Thinking Of Renovating? Where do you begin?


Many people have thought of a renovation project for their residential or commercial space at some point, but quickly became overwhelmed on how to get started. Some people lucky enough to know a contractor, rely on them to guide them through the process. However, most people don’t know anyone remotely related to the field. It’s probably because, like most things, no one gives much thought of being in this situation until….well, they’re actually in the situation. So, I will provide some guidance to get you started.


People come to me wanting to either add an extension, or build a second level to their home and sometimes both. The first thing you should find out is if what you want done to your home is actually allowable. Each town or city has their own zoning ordinances which limit the amount of house that can cover your lot. They also limit the square footage, the height and the proximity to your required front, rear and side yards. If not for these guidelines, people would build whatever they wanted, which would result in neighbors clubbing each other in the front yard and ending up on an episode of “COPS”. You don’t want that, right? Of course not. You should make an appointment to speak with your local zoning official to discuss your plans. The town or city usually has a survey of your property on file which the zoning official will use to explain what possible changes you can make. By the way, this process works if you want to build a new house as well.

On occasion, towns do not have a survey of your property, or they will ask you to obtain a more updated survey. In this case, you will have to hire a surveying company to steak-out your property which can cost $1000 and up, depending on the size of your lot. I like to call this part of your journey “Mind numbing frustration #1”

Next, you need to establish a budget. I know what you’re thinking: “How the hell would I know what this construction would cost?!?!?!”. I usually use this rule of thumb: It’s more expensive than you could possibly imagine! But, if you need a ballpark figure try this: a 10 foot x 10 foot extension may start at around $50k – $60K and adding an entire second floor to your home may start at around $70K - $80K for a small house like a cape. The construction time can take up to 6 weeks to complete.

Once you have these basic things in place you are ready to hire an architect and begin your journey. When beginning this project try to keep your eye on the prize at the end. Think of how happy you’ll be in your new home. Until then, breathe, where hats to prevent from pulling all of your hair out ......and remember to have fun.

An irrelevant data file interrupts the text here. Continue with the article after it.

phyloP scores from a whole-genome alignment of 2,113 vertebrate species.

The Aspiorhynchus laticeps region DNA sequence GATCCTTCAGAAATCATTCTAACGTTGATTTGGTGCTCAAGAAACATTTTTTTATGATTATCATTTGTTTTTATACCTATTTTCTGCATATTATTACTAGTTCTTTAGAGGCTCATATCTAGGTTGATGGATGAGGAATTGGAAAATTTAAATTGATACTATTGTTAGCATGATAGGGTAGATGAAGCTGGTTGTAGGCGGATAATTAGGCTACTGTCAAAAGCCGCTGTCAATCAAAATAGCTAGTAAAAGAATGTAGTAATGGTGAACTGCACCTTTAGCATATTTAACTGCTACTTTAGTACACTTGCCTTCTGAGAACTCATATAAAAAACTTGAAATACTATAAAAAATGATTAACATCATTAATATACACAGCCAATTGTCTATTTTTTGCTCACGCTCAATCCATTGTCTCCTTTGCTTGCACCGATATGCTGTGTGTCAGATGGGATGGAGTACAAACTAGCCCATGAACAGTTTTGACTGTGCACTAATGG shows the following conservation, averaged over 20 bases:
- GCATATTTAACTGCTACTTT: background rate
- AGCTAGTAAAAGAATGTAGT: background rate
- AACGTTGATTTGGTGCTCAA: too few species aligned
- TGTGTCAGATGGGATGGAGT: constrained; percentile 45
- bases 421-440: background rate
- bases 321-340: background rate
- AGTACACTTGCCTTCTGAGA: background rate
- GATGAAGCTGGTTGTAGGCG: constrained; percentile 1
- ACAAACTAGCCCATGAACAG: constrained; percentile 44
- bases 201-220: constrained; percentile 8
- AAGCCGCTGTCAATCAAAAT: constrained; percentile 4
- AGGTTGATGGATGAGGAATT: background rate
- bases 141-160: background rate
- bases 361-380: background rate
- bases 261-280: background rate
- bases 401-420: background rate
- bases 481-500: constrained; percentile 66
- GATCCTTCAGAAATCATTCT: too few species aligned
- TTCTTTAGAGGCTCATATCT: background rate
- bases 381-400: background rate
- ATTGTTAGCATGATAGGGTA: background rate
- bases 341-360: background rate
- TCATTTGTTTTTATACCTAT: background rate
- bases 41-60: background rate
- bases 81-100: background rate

These types of projects are different in that there are an additional cast of characters to deal with, primarily, the building landlord or the property manager. If you want to renovate your office space, your landlord is the first person you need to speak with. They may have an approved list of contractors for you to use. However, if you are the building owner, then this process is much easier, unless you enjoy talking to yourself. I won’t judge. Next, it would be best to hire an architect to get the ball rolling. An architect can provide preliminary drawings of the new layout that can be used to get pricing from contractors before the construction documents are even finished. You should expect the construction costs to be high, but the biggest costs can be light fixtures and office furniture. These costs can be astronomical depending on how high-end the office will be. But, selecting furniture and light fixtures is fun. You can get samples to try out or go to the showrooms where you are pampered and catered to. Hey, you’re going to drop thousands upon thousands of dollars on their products, so they are going to be super nice to you. The construction time line may take up to 8 weeks to complete.

If you are building a new commercial building, the process is very similar to the residential process. There will be zoning issues involved, but it will be too complex for you to discuss with the zoning official yourself. Hiring an architect from the onset will save you from listening to a zoning official use terminology seemingly created to make your head explode. Also, more consultants will have to be brought in which the architect will coordinate. You will need a geotechnical engineer, a structural engineer and a mechanical, electrical & plumbing engineer. Please refer to the MEP engineer as M-E-P and refrain from calling them a “meep engineer”, as they tend not to like being called that. The architect will also coordinate the furniture and finishes representatives, IT and phone providers. All of these consultants require intense coordination for the architect to provide, becoming the point person for the entire project. The construction time may take up to a year to complete.

These construction types are very different from each other but the process is similar. Commercial projects require an enormous amount of coordination but the same could be said for a high-end residential project. In either case, beginning is the hardest part of the process, but if you have an awesome, funny and devastatingly handsome architect to guide you along, you’ll be just fine.

That's right...... this guy right here!

That's right...... this guy right here!